Contractors have 24 hours to feedback on “wider” contractual requirements under the GDRP, to be put in place between those who store people’s data and those they hire to process it.
In fact, today, October 10th ,is the closing date to respond to the Information Commissioner’s draft guidance on the contracts and liabilities between ‘controllers’ and ‘processors’ they appoint.
Addressing the former, which could be a public body or a corporation, the ICO says it will be “prudent” to check that the latter, such as their contractor, is up to speed with the obligations.
In particular, the contract between the two parties must state details of the data processing carried out, and must set out the processor’s obligations, the commissioner says.
Its guidance adds that this requirement includes the standards the processor must meet when processing personal data, and the permission it needs from the controller for the processing.
“This is a significant change in what is required by law, but in practice you may already include many of the new contract requirements in your existing contracts”, the ICO said, addressing controllers.
In practical terms, the change means that any new or existing contract in place from May 25 2018, and between a processor and a controller, should contain the processor’s ‘guarantees.’
In essence, these are promises to the controller that its consultants — those processing data on its behalf — will be GDPR-compliant.
The guidance confirms: “Controllers are liable for their compliance with the GDPR and must only appoint processors who can provide ‘sufficient guarantees’ that the requirements of the GDPR will be met and the rights of data subjects protected.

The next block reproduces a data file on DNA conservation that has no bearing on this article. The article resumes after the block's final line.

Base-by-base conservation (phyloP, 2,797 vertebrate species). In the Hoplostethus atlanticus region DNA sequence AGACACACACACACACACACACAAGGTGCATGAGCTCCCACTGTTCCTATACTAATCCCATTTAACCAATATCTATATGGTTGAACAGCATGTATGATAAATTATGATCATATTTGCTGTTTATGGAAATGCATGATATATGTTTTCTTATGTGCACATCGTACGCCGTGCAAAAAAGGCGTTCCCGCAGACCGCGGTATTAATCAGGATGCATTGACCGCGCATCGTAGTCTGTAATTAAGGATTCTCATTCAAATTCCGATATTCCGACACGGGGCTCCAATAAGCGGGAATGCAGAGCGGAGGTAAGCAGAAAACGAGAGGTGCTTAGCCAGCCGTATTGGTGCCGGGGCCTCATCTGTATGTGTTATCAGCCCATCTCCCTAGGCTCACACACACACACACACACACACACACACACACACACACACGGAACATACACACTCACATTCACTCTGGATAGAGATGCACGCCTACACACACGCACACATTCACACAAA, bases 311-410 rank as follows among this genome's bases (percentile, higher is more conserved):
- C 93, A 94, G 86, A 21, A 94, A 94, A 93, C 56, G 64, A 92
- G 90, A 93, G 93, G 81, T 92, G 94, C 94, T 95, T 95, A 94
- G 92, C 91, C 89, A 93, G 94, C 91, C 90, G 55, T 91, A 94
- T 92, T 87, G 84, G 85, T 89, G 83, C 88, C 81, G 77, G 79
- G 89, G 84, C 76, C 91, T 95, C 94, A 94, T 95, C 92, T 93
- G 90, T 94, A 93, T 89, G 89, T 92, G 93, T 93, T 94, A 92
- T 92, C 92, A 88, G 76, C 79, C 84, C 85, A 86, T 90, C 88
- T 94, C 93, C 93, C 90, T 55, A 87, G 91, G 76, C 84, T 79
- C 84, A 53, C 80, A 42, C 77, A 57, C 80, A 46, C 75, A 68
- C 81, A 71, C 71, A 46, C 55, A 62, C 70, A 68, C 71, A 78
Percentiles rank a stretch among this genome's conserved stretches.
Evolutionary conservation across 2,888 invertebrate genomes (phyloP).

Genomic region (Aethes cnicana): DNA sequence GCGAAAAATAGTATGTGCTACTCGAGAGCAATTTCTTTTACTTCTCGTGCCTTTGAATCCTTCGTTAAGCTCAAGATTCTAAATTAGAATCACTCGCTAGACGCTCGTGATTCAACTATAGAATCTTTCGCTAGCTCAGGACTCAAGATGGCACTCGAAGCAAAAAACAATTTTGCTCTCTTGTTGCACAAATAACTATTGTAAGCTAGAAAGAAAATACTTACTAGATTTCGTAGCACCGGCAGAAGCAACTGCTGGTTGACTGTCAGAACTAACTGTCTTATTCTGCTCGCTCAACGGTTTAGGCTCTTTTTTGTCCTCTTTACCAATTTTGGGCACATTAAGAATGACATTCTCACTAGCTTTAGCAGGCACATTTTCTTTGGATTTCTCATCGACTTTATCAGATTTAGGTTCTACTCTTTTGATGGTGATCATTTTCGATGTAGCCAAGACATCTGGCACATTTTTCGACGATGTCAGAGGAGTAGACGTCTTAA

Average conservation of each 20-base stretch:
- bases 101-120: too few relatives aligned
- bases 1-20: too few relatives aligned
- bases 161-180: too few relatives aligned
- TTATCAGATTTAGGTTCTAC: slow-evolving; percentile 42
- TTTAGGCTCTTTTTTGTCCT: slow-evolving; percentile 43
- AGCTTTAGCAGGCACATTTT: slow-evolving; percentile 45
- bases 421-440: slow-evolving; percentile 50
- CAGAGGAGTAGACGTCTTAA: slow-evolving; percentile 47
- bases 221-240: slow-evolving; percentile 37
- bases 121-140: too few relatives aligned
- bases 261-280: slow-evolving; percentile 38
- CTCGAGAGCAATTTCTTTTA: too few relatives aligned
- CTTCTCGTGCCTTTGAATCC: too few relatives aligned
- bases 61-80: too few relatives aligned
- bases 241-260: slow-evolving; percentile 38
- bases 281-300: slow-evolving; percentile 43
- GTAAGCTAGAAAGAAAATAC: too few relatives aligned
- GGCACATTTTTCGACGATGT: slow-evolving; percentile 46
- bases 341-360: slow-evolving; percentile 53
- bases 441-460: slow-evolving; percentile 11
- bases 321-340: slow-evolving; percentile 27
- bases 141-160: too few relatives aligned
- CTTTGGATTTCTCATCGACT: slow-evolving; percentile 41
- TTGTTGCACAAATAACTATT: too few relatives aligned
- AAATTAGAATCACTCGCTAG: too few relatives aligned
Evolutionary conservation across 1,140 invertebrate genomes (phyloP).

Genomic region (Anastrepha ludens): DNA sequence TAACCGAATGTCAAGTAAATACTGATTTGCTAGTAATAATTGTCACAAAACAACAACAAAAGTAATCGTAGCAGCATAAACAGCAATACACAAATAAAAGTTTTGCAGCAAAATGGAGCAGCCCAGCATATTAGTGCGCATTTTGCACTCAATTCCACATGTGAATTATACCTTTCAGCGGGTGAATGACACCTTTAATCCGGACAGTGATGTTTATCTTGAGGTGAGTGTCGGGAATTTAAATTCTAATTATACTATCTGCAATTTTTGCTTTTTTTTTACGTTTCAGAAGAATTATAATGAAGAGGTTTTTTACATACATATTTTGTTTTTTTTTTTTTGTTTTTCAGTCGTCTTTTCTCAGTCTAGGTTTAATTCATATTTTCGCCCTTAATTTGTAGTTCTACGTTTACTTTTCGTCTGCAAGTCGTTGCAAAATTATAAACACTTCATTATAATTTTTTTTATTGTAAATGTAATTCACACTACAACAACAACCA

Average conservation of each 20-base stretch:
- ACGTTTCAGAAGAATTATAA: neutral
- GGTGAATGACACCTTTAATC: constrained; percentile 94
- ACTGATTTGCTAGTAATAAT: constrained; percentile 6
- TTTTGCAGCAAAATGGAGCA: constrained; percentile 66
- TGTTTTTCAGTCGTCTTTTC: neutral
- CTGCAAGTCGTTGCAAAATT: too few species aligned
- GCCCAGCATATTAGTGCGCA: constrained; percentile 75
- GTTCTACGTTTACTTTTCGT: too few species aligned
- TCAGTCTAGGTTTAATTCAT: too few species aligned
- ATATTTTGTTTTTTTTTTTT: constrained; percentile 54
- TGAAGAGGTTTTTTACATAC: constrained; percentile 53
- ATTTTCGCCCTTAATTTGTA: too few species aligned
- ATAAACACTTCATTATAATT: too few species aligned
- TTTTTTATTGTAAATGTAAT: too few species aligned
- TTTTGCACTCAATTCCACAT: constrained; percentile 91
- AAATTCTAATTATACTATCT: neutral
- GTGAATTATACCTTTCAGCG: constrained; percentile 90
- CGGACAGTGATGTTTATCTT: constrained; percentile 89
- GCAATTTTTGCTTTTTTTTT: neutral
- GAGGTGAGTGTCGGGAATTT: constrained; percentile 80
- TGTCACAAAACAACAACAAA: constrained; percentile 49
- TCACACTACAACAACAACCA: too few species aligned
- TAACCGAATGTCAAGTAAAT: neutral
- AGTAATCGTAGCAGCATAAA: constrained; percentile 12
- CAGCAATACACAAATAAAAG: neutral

“In the future, using a processor which adheres to an approved code of conduct or certification scheme may help controllers to satisfy this requirement”.
And so-called sub-processors are caught too. Whenever a controller uses a processor (a third party who processes personal data on behalf of the controller) it needs to have a written contract in place.
Similarly, if a processor employs another processor it needs to have a written contract in place The commissioner did not example sub-processors, but it did illustrate whatit means by the party who the sub-processor, potentially a contractor, would work on behalf of.
“A specialist private company provides software and data analysis to process the daily pupil attendance records of a state maintained school for an annual fee,” it exampled.
The new contractual requirement would also apply where “a public body uses a private company to administer and carry out assessments of individuals in relation to certain state benefits.”
But the part of the guidance which might catch contractors’ attention is where it tells controllers, “Your processor should understand that it may be subject to an administrative fine or other sanction if it does not comply with its obligations.”
With GDPR coming into full force by May 2018, many companies have a huge amount at stake if they fail to follow the rules – which could lead to payments of up to 4% of the company’s revenue or a fine of €10,000,000.
Businesses need to ensure that they have granular contracts in place with consultants, which set out the responsibility of contractors to maintain a record of processing personal data – how, where and why data will be processed and the data subject should be at the forefront of the data controller’s mind.